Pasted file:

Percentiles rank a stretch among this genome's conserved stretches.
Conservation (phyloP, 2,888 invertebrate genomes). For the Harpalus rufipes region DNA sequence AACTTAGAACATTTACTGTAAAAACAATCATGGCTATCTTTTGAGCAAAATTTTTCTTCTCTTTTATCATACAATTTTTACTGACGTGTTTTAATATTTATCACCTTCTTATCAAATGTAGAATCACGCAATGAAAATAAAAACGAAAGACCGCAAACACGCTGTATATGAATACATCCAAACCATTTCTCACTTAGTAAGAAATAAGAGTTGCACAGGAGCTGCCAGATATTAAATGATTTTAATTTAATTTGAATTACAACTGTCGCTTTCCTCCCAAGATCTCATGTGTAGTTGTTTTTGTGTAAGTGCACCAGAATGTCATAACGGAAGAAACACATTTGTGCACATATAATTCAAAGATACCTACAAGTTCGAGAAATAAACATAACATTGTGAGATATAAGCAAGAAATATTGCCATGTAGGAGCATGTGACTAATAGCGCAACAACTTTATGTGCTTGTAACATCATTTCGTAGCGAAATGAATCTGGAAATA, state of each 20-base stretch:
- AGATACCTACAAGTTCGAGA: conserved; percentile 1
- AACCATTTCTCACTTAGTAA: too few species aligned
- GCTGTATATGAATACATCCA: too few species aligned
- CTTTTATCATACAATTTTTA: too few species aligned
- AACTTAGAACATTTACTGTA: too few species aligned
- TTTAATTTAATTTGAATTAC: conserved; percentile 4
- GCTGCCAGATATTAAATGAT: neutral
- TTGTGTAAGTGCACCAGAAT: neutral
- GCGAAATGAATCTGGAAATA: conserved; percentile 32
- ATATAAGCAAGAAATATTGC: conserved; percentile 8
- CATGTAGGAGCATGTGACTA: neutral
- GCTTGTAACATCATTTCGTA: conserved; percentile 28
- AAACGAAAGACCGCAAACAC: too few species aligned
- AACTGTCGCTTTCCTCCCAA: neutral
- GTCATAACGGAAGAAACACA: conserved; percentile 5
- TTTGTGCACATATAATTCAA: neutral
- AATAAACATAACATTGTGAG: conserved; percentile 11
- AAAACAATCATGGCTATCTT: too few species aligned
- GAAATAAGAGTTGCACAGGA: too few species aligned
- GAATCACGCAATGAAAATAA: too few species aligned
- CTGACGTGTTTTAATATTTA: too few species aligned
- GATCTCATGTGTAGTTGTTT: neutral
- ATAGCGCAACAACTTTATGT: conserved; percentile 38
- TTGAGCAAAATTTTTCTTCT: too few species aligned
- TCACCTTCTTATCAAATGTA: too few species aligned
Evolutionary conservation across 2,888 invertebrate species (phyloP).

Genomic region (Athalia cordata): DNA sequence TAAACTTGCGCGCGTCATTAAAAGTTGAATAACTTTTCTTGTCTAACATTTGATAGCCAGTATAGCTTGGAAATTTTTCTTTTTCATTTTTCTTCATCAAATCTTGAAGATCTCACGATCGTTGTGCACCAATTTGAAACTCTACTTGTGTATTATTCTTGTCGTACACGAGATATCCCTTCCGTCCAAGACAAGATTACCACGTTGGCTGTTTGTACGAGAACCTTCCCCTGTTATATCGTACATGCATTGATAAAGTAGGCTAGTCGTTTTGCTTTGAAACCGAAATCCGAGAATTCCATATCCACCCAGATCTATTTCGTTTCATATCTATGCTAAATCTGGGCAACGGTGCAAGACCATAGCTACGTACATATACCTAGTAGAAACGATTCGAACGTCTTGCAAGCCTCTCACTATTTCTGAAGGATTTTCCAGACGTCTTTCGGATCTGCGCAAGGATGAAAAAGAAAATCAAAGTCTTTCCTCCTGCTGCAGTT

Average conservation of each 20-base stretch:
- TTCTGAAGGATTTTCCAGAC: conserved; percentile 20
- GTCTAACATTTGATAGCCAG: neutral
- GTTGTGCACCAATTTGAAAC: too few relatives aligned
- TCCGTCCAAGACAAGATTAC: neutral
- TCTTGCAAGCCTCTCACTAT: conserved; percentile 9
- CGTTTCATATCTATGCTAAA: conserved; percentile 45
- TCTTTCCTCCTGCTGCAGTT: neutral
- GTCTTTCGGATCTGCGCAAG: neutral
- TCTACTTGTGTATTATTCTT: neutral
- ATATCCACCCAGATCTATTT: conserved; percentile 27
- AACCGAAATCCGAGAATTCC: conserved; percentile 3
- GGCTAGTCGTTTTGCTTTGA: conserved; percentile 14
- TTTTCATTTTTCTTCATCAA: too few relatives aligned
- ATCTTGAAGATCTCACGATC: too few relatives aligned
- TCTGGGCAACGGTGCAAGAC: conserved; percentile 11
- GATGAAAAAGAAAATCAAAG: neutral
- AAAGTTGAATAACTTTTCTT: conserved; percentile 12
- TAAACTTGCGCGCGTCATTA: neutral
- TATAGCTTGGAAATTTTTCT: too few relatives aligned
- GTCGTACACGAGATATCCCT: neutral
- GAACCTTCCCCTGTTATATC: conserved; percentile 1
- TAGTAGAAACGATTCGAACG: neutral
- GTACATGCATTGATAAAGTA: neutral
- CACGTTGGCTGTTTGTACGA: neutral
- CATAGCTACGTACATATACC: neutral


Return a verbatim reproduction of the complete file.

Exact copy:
Percentiles rank a stretch among this genome's conserved stretches.
Conservation (phyloP, 2,888 invertebrate genomes). For the Harpalus rufipes region DNA sequence AACTTAGAACATTTACTGTAAAAACAATCATGGCTATCTTTTGAGCAAAATTTTTCTTCTCTTTTATCATACAATTTTTACTGACGTGTTTTAATATTTATCACCTTCTTATCAAATGTAGAATCACGCAATGAAAATAAAAACGAAAGACCGCAAACACGCTGTATATGAATACATCCAAACCATTTCTCACTTAGTAAGAAATAAGAGTTGCACAGGAGCTGCCAGATATTAAATGATTTTAATTTAATTTGAATTACAACTGTCGCTTTCCTCCCAAGATCTCATGTGTAGTTGTTTTTGTGTAAGTGCACCAGAATGTCATAACGGAAGAAACACATTTGTGCACATATAATTCAAAGATACCTACAAGTTCGAGAAATAAACATAACATTGTGAGATATAAGCAAGAAATATTGCCATGTAGGAGCATGTGACTAATAGCGCAACAACTTTATGTGCTTGTAACATCATTTCGTAGCGAAATGAATCTGGAAATA, state of each 20-base stretch:
- AGATACCTACAAGTTCGAGA: conserved; percentile 1
- AACCATTTCTCACTTAGTAA: too few species aligned
- GCTGTATATGAATACATCCA: too few species aligned
- CTTTTATCATACAATTTTTA: too few species aligned
- AACTTAGAACATTTACTGTA: too few species aligned
- TTTAATTTAATTTGAATTAC: conserved; percentile 4
- GCTGCCAGATATTAAATGAT: neutral
- TTGTGTAAGTGCACCAGAAT: neutral
- GCGAAATGAATCTGGAAATA: conserved; percentile 32
- ATATAAGCAAGAAATATTGC: conserved; percentile 8
- CATGTAGGAGCATGTGACTA: neutral
- GCTTGTAACATCATTTCGTA: conserved; percentile 28
- AAACGAAAGACCGCAAACAC: too few species aligned
- AACTGTCGCTTTCCTCCCAA: neutral
- GTCATAACGGAAGAAACACA: conserved; percentile 5
- TTTGTGCACATATAATTCAA: neutral
- AATAAACATAACATTGTGAG: conserved; percentile 11
- AAAACAATCATGGCTATCTT: too few species aligned
- GAAATAAGAGTTGCACAGGA: too few species aligned
- GAATCACGCAATGAAAATAA: too few species aligned
- CTGACGTGTTTTAATATTTA: too few species aligned
- GATCTCATGTGTAGTTGTTT: neutral
- ATAGCGCAACAACTTTATGT: conserved; percentile 38
- TTGAGCAAAATTTTTCTTCT: too few species aligned
- TCACCTTCTTATCAAATGTA: too few species aligned
Evolutionary conservation across 2,888 invertebrate species (phyloP).

Genomic region (Athalia cordata): DNA sequence TAAACTTGCGCGCGTCATTAAAAGTTGAATAACTTTTCTTGTCTAACATTTGATAGCCAGTATAGCTTGGAAATTTTTCTTTTTCATTTTTCTTCATCAAATCTTGAAGATCTCACGATCGTTGTGCACCAATTTGAAACTCTACTTGTGTATTATTCTTGTCGTACACGAGATATCCCTTCCGTCCAAGACAAGATTACCACGTTGGCTGTTTGTACGAGAACCTTCCCCTGTTATATCGTACATGCATTGATAAAGTAGGCTAGTCGTTTTGCTTTGAAACCGAAATCCGAGAATTCCATATCCACCCAGATCTATTTCGTTTCATATCTATGCTAAATCTGGGCAACGGTGCAAGACCATAGCTACGTACATATACCTAGTAGAAACGATTCGAACGTCTTGCAAGCCTCTCACTATTTCTGAAGGATTTTCCAGACGTCTTTCGGATCTGCGCAAGGATGAAAAAGAAAATCAAAGTCTTTCCTCCTGCTGCAGTT

Average conservation of each 20-base stretch:
- TTCTGAAGGATTTTCCAGAC: conserved; percentile 20
- GTCTAACATTTGATAGCCAG: neutral
- GTTGTGCACCAATTTGAAAC: too few relatives aligned
- TCCGTCCAAGACAAGATTAC: neutral
- TCTTGCAAGCCTCTCACTAT: conserved; percentile 9
- CGTTTCATATCTATGCTAAA: conserved; percentile 45
- TCTTTCCTCCTGCTGCAGTT: neutral
- GTCTTTCGGATCTGCGCAAG: neutral
- TCTACTTGTGTATTATTCTT: neutral
- ATATCCACCCAGATCTATTT: conserved; percentile 27
- AACCGAAATCCGAGAATTCC: conserved; percentile 3
- GGCTAGTCGTTTTGCTTTGA: conserved; percentile 14
- TTTTCATTTTTCTTCATCAA: too few relatives aligned
- ATCTTGAAGATCTCACGATC: too few relatives aligned
- TCTGGGCAACGGTGCAAGAC: conserved; percentile 11
- GATGAAAAAGAAAATCAAAG: neutral
- AAAGTTGAATAACTTTTCTT: conserved; percentile 12
- TAAACTTGCGCGCGTCATTA: neutral
- TATAGCTTGGAAATTTTTCT: too few relatives aligned
- GTCGTACACGAGATATCCCT: neutral
- GAACCTTCCCCTGTTATATC: conserved; percentile 1
- TAGTAGAAACGATTCGAACG: neutral
- GTACATGCATTGATAAAGTA: neutral
- CACGTTGGCTGTTTGTACGA: neutral
- CATAGCTACGTACATATACC: neutral